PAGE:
...less medical jargon in a 'Quick Glance' format!
Familial Mediterranean Fever is a disorder passed down through families, which involves repeated fevers and inflammation that often affects the abdomen or lungs.
Symptoms of familial Mediterranean fever usually begin during childhood. In fact, 80 percent to 95 percent of all people diagnosed with FMF are younger than 20 years old. The signs and symptoms, collectively referred to as "attacks," often occur with little warning. Generally, the attacks last two to three days, reaching peak intensity within the first 12 hours. Typical signs and symptoms may include:
A sudden fever, ranging from about 100 to 104 F
Achy, swollen joints
Constipation followed by diarrhea
A rash on your legs, especially below your knees
Less common signs and symptoms may include:
Inflammation of the female reproductive organs
A swollen, tender scrotum
Inflammation of your blood vessels
Attacks usually occur sporadically, although some people report that vigorous exercise or stress provokes their attacks. Symptom-free periods may be as short as a week or as long as months. Between attacks, you'll likely feel normal.
The cause of FMF is unknown. It usually affects people of Mediterranean ancestry, especially non-Ashkenazi Jews, Armenians, and Arabs, although people from other ethnic groups may also be affected.
Symptoms usually begin between age 5 and 15. Inflammation in the lining of the abdominal cavity, chest cavity, skin, or joints occurs, along with high fevers that usually peak in 12 to 24 hours. Attacks may vary in severity of symptoms, and people are usually symptom free between attacks.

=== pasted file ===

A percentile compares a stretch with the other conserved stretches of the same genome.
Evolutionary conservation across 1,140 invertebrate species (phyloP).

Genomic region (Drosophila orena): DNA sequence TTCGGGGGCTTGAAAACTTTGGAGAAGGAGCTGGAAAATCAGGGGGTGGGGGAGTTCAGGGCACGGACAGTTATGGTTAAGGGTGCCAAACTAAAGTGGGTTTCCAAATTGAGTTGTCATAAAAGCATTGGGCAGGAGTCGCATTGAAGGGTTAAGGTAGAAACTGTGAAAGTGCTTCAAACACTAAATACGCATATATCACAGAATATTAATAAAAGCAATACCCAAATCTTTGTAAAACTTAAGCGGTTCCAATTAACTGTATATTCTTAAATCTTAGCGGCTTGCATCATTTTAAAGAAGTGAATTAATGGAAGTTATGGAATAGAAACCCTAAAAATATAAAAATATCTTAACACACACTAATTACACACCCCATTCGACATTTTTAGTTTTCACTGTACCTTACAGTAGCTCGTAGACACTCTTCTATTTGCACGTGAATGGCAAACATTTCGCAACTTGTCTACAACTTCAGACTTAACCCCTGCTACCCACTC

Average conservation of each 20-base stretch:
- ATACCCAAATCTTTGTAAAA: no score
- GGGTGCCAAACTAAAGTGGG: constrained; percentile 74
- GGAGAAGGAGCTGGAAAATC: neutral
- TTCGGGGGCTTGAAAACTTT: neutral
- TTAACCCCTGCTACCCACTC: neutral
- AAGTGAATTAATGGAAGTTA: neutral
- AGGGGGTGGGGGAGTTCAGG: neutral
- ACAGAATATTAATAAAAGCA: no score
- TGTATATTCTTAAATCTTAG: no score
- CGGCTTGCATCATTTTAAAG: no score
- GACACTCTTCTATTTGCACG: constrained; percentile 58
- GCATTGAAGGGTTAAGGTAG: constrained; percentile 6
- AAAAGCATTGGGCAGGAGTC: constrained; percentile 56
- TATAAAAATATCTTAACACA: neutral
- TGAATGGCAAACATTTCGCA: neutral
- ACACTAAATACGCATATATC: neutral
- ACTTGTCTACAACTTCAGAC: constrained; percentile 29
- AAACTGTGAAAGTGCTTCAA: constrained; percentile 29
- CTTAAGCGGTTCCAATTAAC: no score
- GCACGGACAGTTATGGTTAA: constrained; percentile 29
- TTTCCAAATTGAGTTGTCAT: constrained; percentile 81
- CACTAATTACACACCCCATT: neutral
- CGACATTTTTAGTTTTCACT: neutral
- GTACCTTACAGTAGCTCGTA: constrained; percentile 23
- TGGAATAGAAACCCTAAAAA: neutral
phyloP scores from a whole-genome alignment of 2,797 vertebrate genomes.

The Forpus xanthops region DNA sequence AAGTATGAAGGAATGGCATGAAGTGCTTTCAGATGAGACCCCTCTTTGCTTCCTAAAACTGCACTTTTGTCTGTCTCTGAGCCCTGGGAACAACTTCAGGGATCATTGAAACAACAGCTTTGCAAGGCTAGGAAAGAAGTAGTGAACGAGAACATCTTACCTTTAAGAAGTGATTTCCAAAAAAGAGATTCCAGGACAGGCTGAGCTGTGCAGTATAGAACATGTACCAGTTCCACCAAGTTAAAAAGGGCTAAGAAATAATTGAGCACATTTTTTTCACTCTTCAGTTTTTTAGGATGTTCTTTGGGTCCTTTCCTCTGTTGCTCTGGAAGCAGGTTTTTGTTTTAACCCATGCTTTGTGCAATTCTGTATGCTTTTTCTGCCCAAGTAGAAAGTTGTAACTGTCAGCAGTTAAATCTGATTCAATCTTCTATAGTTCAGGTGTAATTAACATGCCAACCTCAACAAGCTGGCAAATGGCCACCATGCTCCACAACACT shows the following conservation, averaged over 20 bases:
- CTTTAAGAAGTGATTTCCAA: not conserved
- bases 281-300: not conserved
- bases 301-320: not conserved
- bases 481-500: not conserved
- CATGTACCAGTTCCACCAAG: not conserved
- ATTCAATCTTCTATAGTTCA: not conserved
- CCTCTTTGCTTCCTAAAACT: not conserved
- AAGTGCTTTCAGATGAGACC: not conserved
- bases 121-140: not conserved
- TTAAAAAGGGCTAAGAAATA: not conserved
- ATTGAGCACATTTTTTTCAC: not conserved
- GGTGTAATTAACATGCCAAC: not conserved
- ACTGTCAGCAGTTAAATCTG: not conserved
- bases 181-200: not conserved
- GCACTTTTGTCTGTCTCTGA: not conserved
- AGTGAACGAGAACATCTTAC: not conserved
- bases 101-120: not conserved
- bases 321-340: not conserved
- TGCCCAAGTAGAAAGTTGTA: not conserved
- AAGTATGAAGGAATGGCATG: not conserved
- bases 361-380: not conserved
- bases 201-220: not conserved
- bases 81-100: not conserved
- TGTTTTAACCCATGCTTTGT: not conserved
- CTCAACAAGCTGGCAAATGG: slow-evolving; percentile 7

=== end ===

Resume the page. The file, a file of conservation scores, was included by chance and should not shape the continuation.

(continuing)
This disease is very rare. Risk factors include a family history of familial Mediterranean fever or having Mediterranean ancestry.
The most successful treatment for FMF is a drug called colchicines. There's no cure for the condition.
Colchicine is a drug, usually taken as a pill, which reduces inflammation in your body. Some people might need to take just one dose a day, while others might require multiple doses. People who are able to "predict" an impending attack are often able to stop those attacks before they start by taking colchicine. However, taking colchicine after your symptoms appear is not effective. Sticking to your colchicine schedule is important because the drug will likely reduce the frequency and intensity of your symptoms. It also lowers your risk of complications, especially amyloidosis. Colchicine can cause side effects such as pain, tingling or numbness in your hands or feet, or muscle weakness, especially in older men who are heavy drinkers or whose kidneys aren't functioning properly. However, colchicine therapy is generally considered safe, even when taken over the course of years.
Dialysis or kidney transplantation.
Before colchicine therapy was developed in 1972, people with familial Mediterranean fever often required dialysis, a procedure that removes wastes from the blood using special equipment, or kidney transplants because their kidneys eventually failed. Today, these two therapies are usually reserved for people who don't adhere to therapy or who can't tolerate colchicine.
In addition to medical therapy, you may find that the frequency and the severity of your symptoms lessen as you age or if you become pregnant. It's not certain why symptoms may improve at either of these times, but it may be related to changes in your immune system.